There are many ways to help teenagers as well as children learn about financial literacy. Everything from games to free smartphone or tablet apps, classes, books, classes, and just practical, everyday tasks or activities can be used to teach kids the value of money. The fact is that youth need to know at minimum the “basics” of financial literacy, and we have a list of resources as well as tips listed below that can help them as well as you, their parents, teachers, or role models.
Today’s teens and kids have more information than ever right at their fingertips, but financial literacy isn’t a large part of the public education system. But it is such a needed skill. Sadly, most states do not mandate financial literacy classes in the educational system, so it needs to be taught in the home or some other place. Teaching your child good financial habits can help make future education and career choices, save for retirement or avoid debt, assist them as they prepare for their first job and it will help them learn to make responsible personal or financial decisions.
Many people may think of finances as a subject best left to adults. However, early learning can keep children from making costly mistakes in the future. Adults are constantly preparing children for the future. While the importance of higher education continues to be a topic of discussion, the reality of making financial decisions is often left unspoken.
Giving children the benefits of and helping them learn about financial literacy requires more than just buying a piggy bank or setting up an allowance. While these are good ways to start, financial education should dig deeper into your child’s future. These tips and well as resources can help you teach your child about his or her financial future.
Resources to help kids develop financial literacy skills
Some adults may feel uncomfortable talking about the family budget or how much money they earn. Or they do not like talking about debt, retirement accounts, needs or wants, or investing. Or maybe the adult does not know about these financial literacy skills themselves. But people need to learn and share the info. As when children develop financial literacy they are better prepared for the future.
Technology can help teens and kids learn about financial literacy. There are free or low cost apps for Android and Apple smartphones, website browsers, financial literacy programs for tablets and computers and many other options. Kids can learn about budgeting, saving an income, buying stocking or mutual funds, or how to best use any money they make from chores or part time jobs among other things. Many of the financial literacy apps are free and involve parental guidance too. Find apps that teach kids financial literacy.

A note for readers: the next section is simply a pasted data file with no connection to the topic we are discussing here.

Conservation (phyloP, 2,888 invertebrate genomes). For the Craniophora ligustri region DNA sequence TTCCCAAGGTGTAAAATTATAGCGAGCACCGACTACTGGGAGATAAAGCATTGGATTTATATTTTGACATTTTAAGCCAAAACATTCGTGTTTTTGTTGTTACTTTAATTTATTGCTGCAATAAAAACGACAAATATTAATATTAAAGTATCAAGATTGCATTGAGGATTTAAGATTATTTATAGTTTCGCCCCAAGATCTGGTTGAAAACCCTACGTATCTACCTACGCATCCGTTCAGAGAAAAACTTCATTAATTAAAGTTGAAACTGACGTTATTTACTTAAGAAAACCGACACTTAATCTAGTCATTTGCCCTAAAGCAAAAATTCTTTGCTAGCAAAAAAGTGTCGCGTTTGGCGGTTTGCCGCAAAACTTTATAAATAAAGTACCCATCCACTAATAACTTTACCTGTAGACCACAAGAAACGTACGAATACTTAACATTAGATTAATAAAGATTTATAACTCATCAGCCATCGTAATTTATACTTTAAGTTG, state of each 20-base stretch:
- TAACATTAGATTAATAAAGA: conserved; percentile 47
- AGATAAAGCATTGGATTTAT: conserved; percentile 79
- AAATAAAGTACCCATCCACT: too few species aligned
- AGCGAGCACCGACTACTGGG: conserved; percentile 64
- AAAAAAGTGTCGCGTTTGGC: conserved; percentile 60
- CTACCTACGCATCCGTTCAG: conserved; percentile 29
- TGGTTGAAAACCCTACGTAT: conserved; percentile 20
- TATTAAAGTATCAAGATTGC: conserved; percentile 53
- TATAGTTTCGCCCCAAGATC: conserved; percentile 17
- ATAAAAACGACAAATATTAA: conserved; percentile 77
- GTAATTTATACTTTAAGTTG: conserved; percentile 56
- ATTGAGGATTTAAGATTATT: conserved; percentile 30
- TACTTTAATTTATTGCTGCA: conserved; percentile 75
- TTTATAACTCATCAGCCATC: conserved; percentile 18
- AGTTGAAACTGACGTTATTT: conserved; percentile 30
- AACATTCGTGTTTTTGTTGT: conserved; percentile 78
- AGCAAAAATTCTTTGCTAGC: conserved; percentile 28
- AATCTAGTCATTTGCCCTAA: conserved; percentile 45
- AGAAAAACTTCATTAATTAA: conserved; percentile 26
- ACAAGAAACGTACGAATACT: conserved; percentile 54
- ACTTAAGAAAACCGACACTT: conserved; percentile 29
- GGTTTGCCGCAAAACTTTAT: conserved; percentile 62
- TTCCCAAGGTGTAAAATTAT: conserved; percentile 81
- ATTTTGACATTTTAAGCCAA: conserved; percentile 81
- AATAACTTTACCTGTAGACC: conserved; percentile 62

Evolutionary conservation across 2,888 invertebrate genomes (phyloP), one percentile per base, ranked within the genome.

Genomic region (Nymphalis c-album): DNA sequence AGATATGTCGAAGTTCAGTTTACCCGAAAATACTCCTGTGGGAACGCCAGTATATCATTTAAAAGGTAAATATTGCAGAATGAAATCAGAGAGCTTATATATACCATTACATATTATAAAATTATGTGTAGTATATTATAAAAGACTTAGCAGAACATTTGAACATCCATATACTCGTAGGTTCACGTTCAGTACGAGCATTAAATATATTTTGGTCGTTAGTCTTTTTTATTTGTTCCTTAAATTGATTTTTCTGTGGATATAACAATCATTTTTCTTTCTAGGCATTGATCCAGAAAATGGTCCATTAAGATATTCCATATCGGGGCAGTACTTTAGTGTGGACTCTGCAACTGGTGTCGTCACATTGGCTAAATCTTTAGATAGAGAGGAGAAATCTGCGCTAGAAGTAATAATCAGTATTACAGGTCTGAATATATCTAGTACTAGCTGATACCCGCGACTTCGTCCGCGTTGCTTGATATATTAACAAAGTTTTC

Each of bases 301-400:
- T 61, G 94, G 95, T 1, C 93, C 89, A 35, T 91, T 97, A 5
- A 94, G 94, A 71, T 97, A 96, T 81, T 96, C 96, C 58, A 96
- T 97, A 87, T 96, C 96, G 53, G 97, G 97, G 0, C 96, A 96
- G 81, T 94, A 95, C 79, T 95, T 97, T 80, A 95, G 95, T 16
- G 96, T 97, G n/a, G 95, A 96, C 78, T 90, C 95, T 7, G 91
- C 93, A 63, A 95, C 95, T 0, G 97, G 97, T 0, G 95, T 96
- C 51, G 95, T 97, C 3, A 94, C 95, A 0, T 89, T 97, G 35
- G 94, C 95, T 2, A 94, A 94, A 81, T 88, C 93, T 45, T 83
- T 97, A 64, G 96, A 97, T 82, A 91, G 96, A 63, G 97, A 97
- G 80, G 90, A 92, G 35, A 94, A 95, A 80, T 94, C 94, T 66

Teach or talk to your kids about money
Talk to your kids and have conversations about money. Some adults or parents think that household finances and other information about money should be a private matter. But in order to help your teens or children to learn about financial literacy, the conversations should be open to children as well.
We take for granted that our children are learning things from school and the world around them about financial literacy as well as other topics. While this may sometimes be, there are many topics that benefit from a real conversation. A good way to find out your child’s opinions about money is to ask what he or she knows about financial literacy.
You may be surprised to learn how little information (or worse, misinformation) is available to teens as well as kids in general about spending, money, debt, and other topics. Ask your child financial questions that might interest her or him like the cost of a monthly cell phone bill, or what he or she thinks they will earn at their first job.
While the answers may be incorrect, be sure not to ridicule your kids as you let them down gently about the truth. This can give you an opportunity to help your child learn about budgeting, financial assistance for education, spending for needs, and early employment.
Explain to them what it means to set a budget and how to track spending. Talk to them about investing and retirement accounts as well as credit card debts. Allow them to ask questions about money and give them answers in terms that they can understand. You should also explain the difference between wants and needs. Involve kids in your household finances, including income as well as spending.
Providing your children with some hands-on financial experience can help them learn about the complicated decisions surrounding income and budgeting. It will help them learn and understand the importance of making correct decisions about their own personal finances,. These experiences can help them learn about potential mistakes before they can have a major effect on your child’s future.
Teach teenagers, college students as well as young adults about credit cards. Also touch upon debt overall. You should teach your child about responsible credit card use as well as taking on any type of debt even auto loans. You can add your kid as an authorized user to your credit card, or give them a pre-paid card. Make it “real””, hands on learning.
Explain to your child that a credit card does not give you access to unlimited money. In fact, on the contrary, this puts even more focus on budgeting and determining needs vs. wants. You do not need to get into technical terms such as interest and minimum payments.